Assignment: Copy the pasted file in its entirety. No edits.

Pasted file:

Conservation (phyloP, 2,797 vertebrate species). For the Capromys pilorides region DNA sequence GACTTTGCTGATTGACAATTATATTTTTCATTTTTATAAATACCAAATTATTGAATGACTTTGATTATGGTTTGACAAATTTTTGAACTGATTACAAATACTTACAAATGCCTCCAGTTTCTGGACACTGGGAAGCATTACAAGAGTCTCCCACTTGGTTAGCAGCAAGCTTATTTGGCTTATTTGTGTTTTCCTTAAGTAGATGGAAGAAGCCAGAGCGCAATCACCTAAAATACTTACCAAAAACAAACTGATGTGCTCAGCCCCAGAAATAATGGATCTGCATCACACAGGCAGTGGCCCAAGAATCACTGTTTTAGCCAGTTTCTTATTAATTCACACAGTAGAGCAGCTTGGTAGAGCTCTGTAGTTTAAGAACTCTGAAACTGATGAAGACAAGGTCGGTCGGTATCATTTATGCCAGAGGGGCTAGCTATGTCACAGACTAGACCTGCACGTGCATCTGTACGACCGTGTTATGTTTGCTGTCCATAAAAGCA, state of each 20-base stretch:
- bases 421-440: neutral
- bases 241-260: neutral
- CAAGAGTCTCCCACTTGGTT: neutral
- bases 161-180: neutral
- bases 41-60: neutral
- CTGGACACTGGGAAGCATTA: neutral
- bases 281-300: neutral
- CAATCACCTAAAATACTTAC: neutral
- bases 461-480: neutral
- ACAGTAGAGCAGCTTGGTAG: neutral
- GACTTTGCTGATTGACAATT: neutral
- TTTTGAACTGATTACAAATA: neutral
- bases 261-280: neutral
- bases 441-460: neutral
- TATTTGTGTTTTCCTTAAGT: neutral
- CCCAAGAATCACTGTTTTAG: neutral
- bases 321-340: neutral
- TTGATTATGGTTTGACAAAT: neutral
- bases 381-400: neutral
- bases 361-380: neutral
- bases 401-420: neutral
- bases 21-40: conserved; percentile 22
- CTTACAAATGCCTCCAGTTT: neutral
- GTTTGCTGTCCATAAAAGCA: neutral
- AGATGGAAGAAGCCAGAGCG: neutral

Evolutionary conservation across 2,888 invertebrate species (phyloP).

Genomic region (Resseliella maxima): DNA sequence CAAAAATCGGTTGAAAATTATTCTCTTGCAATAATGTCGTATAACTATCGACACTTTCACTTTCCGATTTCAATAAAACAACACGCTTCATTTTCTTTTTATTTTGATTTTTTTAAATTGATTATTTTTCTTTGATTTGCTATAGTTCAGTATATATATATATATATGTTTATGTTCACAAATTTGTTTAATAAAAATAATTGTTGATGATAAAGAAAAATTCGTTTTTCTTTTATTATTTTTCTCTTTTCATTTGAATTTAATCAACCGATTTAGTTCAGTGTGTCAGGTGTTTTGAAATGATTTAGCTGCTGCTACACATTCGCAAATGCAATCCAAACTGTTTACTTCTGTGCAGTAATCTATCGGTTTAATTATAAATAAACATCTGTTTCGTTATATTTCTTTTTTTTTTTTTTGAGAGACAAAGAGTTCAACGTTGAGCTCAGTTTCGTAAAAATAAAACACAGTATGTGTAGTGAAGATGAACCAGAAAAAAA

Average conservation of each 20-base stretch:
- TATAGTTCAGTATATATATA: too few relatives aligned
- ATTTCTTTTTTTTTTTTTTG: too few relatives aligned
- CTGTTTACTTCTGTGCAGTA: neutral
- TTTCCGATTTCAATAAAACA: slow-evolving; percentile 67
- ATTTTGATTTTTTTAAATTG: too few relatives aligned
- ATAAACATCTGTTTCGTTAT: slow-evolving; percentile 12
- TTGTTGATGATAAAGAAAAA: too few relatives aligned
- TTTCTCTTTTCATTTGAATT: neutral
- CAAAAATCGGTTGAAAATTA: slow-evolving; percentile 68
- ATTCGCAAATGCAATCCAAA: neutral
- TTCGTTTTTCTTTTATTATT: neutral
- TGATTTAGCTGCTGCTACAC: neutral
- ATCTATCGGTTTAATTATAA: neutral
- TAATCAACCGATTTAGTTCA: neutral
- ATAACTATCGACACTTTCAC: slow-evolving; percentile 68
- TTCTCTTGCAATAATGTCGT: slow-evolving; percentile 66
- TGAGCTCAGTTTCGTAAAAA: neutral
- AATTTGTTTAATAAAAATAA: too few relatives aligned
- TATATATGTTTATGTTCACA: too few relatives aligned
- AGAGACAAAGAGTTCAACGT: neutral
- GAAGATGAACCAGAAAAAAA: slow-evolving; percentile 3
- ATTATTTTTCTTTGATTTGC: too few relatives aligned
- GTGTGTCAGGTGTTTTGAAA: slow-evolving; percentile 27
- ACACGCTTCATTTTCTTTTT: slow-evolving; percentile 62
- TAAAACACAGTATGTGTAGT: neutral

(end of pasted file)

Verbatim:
Conservation (phyloP, 2,797 vertebrate species). For the Capromys pilorides region DNA sequence GACTTTGCTGATTGACAATTATATTTTTCATTTTTATAAATACCAAATTATTGAATGACTTTGATTATGGTTTGACAAATTTTTGAACTGATTACAAATACTTACAAATGCCTCCAGTTTCTGGACACTGGGAAGCATTACAAGAGTCTCCCACTTGGTTAGCAGCAAGCTTATTTGGCTTATTTGTGTTTTCCTTAAGTAGATGGAAGAAGCCAGAGCGCAATCACCTAAAATACTTACCAAAAACAAACTGATGTGCTCAGCCCCAGAAATAATGGATCTGCATCACACAGGCAGTGGCCCAAGAATCACTGTTTTAGCCAGTTTCTTATTAATTCACACAGTAGAGCAGCTTGGTAGAGCTCTGTAGTTTAAGAACTCTGAAACTGATGAAGACAAGGTCGGTCGGTATCATTTATGCCAGAGGGGCTAGCTATGTCACAGACTAGACCTGCACGTGCATCTGTACGACCGTGTTATGTTTGCTGTCCATAAAAGCA, state of each 20-base stretch:
- bases 421-440: neutral
- bases 241-260: neutral
- CAAGAGTCTCCCACTTGGTT: neutral
- bases 161-180: neutral
- bases 41-60: neutral
- CTGGACACTGGGAAGCATTA: neutral
- bases 281-300: neutral
- CAATCACCTAAAATACTTAC: neutral
- bases 461-480: neutral
- ACAGTAGAGCAGCTTGGTAG: neutral
- GACTTTGCTGATTGACAATT: neutral
- TTTTGAACTGATTACAAATA: neutral
- bases 261-280: neutral
- bases 441-460: neutral
- TATTTGTGTTTTCCTTAAGT: neutral
- CCCAAGAATCACTGTTTTAG: neutral
- bases 321-340: neutral
- TTGATTATGGTTTGACAAAT: neutral
- bases 381-400: neutral
- bases 361-380: neutral
- bases 401-420: neutral
- bases 21-40: conserved; percentile 22
- CTTACAAATGCCTCCAGTTT: neutral
- GTTTGCTGTCCATAAAAGCA: neutral
- AGATGGAAGAAGCCAGAGCG: neutral

Evolutionary conservation across 2,888 invertebrate species (phyloP).

Genomic region (Resseliella maxima): DNA sequence CAAAAATCGGTTGAAAATTATTCTCTTGCAATAATGTCGTATAACTATCGACACTTTCACTTTCCGATTTCAATAAAACAACACGCTTCATTTTCTTTTTATTTTGATTTTTTTAAATTGATTATTTTTCTTTGATTTGCTATAGTTCAGTATATATATATATATATGTTTATGTTCACAAATTTGTTTAATAAAAATAATTGTTGATGATAAAGAAAAATTCGTTTTTCTTTTATTATTTTTCTCTTTTCATTTGAATTTAATCAACCGATTTAGTTCAGTGTGTCAGGTGTTTTGAAATGATTTAGCTGCTGCTACACATTCGCAAATGCAATCCAAACTGTTTACTTCTGTGCAGTAATCTATCGGTTTAATTATAAATAAACATCTGTTTCGTTATATTTCTTTTTTTTTTTTTTGAGAGACAAAGAGTTCAACGTTGAGCTCAGTTTCGTAAAAATAAAACACAGTATGTGTAGTGAAGATGAACCAGAAAAAAA

Average conservation of each 20-base stretch:
- TATAGTTCAGTATATATATA: too few relatives aligned
- ATTTCTTTTTTTTTTTTTTG: too few relatives aligned
- CTGTTTACTTCTGTGCAGTA: neutral
- TTTCCGATTTCAATAAAACA: slow-evolving; percentile 67
- ATTTTGATTTTTTTAAATTG: too few relatives aligned
- ATAAACATCTGTTTCGTTAT: slow-evolving; percentile 12
- TTGTTGATGATAAAGAAAAA: too few relatives aligned
- TTTCTCTTTTCATTTGAATT: neutral
- CAAAAATCGGTTGAAAATTA: slow-evolving; percentile 68
- ATTCGCAAATGCAATCCAAA: neutral
- TTCGTTTTTCTTTTATTATT: neutral
- TGATTTAGCTGCTGCTACAC: neutral
- ATCTATCGGTTTAATTATAA: neutral
- TAATCAACCGATTTAGTTCA: neutral
- ATAACTATCGACACTTTCAC: slow-evolving; percentile 68
- TTCTCTTGCAATAATGTCGT: slow-evolving; percentile 66
- TGAGCTCAGTTTCGTAAAAA: neutral
- AATTTGTTTAATAAAAATAA: too few relatives aligned
- TATATATGTTTATGTTCACA: too few relatives aligned
- AGAGACAAAGAGTTCAACGT: neutral
- GAAGATGAACCAGAAAAAAA: slow-evolving; percentile 3
- ATTATTTTTCTTTGATTTGC: too few relatives aligned
- GTGTGTCAGGTGTTTTGAAA: slow-evolving; percentile 27
- ACACGCTTCATTTTCTTTTT: slow-evolving; percentile 62
- TAAAACACAGTATGTGTAGT: neutral